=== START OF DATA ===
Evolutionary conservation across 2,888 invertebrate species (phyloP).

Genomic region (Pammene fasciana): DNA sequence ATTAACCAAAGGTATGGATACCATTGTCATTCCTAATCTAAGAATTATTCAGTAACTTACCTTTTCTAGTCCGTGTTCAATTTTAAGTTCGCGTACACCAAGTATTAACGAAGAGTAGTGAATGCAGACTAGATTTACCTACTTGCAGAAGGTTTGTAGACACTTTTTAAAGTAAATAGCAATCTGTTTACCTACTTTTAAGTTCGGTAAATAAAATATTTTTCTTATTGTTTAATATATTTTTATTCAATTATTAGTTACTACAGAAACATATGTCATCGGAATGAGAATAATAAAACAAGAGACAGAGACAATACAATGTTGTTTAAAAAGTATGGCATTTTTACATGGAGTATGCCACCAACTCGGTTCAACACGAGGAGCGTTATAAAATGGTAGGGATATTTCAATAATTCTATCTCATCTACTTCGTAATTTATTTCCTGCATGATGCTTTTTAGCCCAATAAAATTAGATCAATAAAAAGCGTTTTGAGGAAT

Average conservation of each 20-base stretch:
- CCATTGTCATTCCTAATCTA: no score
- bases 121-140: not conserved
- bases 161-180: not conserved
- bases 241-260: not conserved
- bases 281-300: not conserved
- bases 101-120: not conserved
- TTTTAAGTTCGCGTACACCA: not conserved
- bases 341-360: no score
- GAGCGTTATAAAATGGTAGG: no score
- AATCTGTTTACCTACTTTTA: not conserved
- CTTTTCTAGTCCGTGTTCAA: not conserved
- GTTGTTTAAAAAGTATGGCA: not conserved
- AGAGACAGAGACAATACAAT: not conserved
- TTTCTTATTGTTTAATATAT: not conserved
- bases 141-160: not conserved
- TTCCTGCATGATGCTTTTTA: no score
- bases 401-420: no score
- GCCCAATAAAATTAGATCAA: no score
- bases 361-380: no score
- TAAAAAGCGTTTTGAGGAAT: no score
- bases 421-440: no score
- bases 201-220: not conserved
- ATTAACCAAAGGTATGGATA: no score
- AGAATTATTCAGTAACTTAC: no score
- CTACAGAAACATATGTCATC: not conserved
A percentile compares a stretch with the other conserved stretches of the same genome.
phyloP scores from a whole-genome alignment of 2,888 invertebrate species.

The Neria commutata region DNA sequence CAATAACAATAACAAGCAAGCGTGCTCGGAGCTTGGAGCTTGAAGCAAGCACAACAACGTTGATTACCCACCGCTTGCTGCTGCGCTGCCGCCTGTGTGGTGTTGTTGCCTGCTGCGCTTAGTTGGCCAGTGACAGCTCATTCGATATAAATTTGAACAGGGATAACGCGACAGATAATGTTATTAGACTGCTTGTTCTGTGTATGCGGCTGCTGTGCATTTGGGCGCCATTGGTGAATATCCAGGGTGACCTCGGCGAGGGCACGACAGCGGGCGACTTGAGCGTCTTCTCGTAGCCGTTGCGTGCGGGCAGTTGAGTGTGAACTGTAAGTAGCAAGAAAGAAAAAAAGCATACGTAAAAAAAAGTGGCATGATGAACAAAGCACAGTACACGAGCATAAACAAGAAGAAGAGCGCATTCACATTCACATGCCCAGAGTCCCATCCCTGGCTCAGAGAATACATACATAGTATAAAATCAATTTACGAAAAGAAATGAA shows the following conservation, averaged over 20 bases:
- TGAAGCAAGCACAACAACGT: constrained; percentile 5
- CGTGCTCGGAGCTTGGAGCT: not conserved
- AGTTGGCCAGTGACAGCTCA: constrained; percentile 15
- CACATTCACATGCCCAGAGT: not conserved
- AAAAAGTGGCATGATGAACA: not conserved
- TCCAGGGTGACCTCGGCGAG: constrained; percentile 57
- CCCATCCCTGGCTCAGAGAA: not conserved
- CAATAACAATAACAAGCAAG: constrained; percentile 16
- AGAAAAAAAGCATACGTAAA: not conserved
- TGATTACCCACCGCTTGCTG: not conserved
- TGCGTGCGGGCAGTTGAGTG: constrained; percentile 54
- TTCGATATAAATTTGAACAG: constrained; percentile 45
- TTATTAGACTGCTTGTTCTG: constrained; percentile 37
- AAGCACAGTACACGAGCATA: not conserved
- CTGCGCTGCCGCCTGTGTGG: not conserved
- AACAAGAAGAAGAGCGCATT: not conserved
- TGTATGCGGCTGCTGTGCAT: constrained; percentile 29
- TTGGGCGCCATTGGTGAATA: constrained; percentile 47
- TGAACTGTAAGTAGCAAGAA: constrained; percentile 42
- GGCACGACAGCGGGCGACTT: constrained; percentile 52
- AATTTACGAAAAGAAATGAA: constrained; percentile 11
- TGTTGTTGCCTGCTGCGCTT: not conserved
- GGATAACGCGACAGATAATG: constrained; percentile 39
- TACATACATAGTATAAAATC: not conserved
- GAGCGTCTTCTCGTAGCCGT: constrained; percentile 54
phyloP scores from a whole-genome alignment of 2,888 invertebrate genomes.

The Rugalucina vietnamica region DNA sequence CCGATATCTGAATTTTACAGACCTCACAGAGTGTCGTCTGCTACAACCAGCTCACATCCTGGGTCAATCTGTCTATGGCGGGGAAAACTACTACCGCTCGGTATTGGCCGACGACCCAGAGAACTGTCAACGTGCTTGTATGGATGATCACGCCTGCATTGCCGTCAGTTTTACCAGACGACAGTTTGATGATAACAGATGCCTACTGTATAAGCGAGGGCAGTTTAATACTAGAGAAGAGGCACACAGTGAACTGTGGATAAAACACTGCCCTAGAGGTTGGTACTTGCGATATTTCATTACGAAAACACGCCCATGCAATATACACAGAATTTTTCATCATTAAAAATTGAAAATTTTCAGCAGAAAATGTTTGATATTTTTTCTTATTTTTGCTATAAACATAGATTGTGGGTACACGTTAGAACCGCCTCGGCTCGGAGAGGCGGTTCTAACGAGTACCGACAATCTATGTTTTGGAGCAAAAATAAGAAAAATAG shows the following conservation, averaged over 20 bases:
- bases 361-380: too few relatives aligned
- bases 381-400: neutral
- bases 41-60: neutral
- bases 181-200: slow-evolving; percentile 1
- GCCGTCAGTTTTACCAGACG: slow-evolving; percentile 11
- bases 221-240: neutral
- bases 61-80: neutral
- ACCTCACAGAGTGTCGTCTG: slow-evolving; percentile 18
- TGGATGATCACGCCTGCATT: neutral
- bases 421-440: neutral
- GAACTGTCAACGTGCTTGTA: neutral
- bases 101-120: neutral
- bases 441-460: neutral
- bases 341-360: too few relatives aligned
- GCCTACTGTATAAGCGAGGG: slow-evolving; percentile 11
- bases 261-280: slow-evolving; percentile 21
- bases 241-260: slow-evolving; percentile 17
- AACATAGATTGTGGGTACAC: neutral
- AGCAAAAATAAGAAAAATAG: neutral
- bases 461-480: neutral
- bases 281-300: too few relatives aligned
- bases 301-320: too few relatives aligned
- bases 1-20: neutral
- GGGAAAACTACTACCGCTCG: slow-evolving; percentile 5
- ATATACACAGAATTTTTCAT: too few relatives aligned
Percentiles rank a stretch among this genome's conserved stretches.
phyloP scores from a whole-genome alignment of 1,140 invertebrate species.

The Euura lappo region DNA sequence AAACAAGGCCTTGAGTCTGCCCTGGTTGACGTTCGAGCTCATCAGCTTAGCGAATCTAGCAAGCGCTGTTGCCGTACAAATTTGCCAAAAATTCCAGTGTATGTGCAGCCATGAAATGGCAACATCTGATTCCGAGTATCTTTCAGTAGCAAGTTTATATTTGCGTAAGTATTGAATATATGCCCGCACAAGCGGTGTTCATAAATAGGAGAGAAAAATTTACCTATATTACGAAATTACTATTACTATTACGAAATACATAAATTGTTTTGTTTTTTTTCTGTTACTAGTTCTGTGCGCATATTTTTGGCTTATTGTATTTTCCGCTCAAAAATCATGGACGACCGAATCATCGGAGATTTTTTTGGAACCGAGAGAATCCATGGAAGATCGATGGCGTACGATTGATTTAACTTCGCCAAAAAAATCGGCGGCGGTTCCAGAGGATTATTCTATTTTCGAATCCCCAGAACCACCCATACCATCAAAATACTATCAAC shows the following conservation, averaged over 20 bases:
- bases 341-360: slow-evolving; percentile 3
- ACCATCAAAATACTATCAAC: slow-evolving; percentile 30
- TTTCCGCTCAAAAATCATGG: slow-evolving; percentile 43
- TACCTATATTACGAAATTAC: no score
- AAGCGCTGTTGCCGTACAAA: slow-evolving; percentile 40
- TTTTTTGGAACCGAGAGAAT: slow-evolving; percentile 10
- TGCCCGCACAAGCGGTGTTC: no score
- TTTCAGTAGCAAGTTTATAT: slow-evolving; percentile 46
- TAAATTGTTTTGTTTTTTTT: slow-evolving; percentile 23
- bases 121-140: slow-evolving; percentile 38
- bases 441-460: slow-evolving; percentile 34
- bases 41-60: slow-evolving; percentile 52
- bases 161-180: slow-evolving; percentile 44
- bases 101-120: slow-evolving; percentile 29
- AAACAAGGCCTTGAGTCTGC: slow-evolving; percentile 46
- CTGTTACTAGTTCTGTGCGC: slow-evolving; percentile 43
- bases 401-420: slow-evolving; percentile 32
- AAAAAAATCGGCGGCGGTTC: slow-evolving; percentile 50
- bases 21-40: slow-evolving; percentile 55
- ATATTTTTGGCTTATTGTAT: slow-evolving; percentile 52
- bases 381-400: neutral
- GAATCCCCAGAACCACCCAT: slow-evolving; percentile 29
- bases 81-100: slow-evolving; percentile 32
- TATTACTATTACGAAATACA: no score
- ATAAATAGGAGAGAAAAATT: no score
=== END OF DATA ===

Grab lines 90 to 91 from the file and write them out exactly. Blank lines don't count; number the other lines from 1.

- TACCTATATTACGAAATTAC: no score
- AAGCGCTGTTGCCGTACAAA: slow-evolving; percentile 40